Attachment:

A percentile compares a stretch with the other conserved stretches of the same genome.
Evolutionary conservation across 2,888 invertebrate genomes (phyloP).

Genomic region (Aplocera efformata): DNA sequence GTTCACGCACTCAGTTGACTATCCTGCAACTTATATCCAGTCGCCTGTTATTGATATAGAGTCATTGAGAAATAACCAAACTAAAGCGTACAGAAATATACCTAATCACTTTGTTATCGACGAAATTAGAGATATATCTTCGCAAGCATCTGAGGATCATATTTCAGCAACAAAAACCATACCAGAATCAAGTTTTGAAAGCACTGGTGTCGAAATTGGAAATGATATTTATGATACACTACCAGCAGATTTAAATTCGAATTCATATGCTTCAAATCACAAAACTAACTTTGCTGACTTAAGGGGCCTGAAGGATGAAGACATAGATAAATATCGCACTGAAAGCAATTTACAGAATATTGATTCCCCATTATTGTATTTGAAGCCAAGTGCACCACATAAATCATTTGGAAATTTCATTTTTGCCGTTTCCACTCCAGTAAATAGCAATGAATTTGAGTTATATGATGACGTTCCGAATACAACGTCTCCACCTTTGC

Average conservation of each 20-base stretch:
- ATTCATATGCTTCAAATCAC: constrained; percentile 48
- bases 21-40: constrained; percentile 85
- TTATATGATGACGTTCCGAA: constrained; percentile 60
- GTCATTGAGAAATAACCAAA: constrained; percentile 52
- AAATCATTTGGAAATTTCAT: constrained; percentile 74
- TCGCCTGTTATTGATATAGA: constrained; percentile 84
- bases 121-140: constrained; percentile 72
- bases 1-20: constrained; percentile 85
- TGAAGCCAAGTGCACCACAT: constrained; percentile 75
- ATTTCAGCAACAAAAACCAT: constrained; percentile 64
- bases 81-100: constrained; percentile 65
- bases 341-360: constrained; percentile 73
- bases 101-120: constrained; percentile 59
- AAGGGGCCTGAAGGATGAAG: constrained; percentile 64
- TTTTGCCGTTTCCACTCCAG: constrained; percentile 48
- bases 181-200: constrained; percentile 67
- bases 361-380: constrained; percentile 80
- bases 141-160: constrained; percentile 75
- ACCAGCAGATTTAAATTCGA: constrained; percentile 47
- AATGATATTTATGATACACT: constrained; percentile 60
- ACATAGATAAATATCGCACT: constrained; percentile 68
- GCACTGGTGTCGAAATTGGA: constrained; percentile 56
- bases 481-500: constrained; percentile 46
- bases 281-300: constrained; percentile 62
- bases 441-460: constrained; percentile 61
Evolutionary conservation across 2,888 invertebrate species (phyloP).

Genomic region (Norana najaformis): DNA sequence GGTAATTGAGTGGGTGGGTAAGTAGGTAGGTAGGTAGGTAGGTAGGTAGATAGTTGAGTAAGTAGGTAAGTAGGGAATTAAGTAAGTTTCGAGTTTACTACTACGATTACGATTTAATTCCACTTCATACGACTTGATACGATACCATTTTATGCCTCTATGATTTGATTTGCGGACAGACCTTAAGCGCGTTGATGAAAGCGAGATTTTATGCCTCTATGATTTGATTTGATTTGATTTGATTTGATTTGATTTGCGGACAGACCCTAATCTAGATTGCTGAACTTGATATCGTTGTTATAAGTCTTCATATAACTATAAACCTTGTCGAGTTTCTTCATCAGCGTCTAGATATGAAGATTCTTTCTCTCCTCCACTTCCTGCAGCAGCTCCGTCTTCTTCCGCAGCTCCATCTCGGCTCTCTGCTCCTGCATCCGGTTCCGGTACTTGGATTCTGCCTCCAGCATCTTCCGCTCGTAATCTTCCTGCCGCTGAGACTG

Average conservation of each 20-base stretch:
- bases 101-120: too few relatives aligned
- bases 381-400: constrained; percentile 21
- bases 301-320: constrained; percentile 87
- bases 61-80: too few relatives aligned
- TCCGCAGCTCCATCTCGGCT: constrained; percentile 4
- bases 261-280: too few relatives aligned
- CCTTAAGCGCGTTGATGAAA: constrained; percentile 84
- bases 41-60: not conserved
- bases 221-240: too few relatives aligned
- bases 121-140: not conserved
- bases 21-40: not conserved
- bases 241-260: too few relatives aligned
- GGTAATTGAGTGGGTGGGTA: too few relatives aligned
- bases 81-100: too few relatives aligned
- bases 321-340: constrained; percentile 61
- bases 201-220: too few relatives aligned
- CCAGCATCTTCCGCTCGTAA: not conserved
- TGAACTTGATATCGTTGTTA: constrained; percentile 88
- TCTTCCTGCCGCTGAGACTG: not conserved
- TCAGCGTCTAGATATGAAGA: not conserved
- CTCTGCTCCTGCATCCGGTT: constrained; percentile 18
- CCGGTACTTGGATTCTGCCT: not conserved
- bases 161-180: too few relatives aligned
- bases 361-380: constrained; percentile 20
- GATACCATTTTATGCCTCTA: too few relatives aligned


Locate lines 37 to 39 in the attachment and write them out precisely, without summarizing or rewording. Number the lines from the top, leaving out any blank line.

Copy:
- TCCGCAGCTCCATCTCGGCT: constrained; percentile 4
- bases 261-280: too few relatives aligned
- CCTTAAGCGCGTTGATGAAA: constrained; percentile 84